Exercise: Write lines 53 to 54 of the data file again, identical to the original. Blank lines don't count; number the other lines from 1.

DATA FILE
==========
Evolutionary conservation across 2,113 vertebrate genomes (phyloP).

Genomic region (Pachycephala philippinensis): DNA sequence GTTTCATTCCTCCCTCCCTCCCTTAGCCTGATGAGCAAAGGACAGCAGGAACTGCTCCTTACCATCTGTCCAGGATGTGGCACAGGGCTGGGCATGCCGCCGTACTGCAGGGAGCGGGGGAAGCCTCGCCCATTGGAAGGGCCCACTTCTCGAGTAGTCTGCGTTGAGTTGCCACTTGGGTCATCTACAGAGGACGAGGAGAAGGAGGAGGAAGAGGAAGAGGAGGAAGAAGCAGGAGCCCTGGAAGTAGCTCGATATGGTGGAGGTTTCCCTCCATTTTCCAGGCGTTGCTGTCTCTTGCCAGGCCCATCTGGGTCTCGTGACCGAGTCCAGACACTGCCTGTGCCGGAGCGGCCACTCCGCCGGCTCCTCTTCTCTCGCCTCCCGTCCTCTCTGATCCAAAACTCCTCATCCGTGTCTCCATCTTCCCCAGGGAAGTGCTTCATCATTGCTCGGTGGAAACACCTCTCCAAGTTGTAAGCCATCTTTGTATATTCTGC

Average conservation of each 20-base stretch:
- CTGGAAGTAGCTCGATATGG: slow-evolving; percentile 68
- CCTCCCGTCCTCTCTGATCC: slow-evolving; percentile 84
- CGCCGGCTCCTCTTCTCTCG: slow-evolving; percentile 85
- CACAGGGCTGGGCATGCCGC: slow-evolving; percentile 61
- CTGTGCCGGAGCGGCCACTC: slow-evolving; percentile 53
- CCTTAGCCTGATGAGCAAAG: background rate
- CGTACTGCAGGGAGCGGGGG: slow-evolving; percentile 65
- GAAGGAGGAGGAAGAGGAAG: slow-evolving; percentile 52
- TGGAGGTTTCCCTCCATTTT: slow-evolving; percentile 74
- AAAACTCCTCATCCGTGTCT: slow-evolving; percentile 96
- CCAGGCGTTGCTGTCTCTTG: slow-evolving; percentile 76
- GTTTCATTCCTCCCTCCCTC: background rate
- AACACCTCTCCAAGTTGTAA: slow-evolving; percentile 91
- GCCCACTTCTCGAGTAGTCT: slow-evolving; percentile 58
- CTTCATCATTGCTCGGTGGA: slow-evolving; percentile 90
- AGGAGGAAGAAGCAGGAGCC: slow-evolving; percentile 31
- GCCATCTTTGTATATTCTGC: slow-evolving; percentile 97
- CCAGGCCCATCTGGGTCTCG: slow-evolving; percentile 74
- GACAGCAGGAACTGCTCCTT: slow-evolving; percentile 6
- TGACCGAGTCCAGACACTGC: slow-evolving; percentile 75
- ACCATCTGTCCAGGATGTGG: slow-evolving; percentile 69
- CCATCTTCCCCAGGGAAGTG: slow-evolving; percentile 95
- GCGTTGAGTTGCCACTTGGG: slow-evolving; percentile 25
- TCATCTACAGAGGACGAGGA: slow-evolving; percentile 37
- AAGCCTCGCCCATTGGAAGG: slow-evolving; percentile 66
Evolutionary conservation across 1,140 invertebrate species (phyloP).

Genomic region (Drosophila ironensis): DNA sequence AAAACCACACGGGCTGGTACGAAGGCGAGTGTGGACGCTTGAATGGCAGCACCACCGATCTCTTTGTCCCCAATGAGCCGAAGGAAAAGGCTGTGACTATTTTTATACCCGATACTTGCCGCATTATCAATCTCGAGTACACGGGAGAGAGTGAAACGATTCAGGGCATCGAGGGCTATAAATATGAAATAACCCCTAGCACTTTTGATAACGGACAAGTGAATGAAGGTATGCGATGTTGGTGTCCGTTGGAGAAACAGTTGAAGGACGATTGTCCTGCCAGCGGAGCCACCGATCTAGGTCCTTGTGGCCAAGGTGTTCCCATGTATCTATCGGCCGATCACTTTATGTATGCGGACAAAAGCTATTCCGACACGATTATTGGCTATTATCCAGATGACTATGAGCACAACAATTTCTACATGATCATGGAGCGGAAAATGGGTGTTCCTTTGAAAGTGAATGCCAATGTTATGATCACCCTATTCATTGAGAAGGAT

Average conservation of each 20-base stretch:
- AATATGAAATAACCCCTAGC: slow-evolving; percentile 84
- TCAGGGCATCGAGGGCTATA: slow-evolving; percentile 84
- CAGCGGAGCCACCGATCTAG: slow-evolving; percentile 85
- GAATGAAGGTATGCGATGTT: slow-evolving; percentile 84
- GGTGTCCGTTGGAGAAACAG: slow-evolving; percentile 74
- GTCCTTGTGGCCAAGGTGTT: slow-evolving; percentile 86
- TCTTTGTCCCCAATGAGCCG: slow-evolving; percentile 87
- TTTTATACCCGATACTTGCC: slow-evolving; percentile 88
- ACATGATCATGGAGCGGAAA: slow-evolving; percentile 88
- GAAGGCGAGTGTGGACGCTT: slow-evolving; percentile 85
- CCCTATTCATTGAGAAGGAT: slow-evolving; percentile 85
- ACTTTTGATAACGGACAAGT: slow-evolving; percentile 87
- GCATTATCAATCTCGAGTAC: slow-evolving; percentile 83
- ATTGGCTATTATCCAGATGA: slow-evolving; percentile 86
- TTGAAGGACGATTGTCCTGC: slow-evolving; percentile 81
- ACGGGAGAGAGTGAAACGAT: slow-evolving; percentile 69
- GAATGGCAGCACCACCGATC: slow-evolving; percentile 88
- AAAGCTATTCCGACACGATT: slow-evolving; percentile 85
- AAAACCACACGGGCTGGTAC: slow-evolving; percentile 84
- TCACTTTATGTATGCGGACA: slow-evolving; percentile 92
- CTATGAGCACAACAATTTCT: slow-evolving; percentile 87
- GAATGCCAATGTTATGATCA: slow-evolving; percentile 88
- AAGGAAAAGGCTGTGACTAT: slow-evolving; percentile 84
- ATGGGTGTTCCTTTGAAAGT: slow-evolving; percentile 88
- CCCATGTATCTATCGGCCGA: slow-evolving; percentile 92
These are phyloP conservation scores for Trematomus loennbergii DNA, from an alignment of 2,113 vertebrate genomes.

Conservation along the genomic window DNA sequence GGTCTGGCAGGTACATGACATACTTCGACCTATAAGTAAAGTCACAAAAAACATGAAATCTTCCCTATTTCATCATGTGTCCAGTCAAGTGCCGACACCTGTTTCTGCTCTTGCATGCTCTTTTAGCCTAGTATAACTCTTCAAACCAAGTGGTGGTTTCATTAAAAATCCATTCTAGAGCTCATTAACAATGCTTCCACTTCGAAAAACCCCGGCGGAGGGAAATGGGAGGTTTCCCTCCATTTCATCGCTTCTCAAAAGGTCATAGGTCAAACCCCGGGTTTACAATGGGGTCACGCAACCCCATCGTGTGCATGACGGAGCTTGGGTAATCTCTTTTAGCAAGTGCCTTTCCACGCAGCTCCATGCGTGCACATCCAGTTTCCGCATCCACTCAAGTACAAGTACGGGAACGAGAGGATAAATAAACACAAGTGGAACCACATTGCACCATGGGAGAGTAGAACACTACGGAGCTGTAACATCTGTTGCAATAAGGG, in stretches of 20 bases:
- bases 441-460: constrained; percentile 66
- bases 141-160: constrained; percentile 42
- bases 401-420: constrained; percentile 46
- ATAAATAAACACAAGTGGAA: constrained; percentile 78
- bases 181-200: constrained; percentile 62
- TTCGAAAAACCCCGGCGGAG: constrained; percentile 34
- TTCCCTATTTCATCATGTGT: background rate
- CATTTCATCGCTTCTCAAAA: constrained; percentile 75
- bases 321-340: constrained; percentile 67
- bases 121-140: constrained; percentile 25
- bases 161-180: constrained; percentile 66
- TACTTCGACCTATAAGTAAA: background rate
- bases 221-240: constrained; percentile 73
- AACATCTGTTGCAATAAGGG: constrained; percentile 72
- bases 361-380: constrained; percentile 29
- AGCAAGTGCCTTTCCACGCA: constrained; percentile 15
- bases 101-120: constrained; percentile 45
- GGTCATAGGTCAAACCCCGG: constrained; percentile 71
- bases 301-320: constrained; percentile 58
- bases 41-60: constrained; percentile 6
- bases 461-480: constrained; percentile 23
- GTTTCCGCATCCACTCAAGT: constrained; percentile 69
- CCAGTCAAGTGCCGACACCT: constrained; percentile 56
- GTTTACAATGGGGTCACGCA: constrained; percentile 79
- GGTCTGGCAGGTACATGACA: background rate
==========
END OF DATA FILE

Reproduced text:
- GAATGCCAATGTTATGATCA: slow-evolving; percentile 88
- AAGGAAAAGGCTGTGACTAT: slow-evolving; percentile 84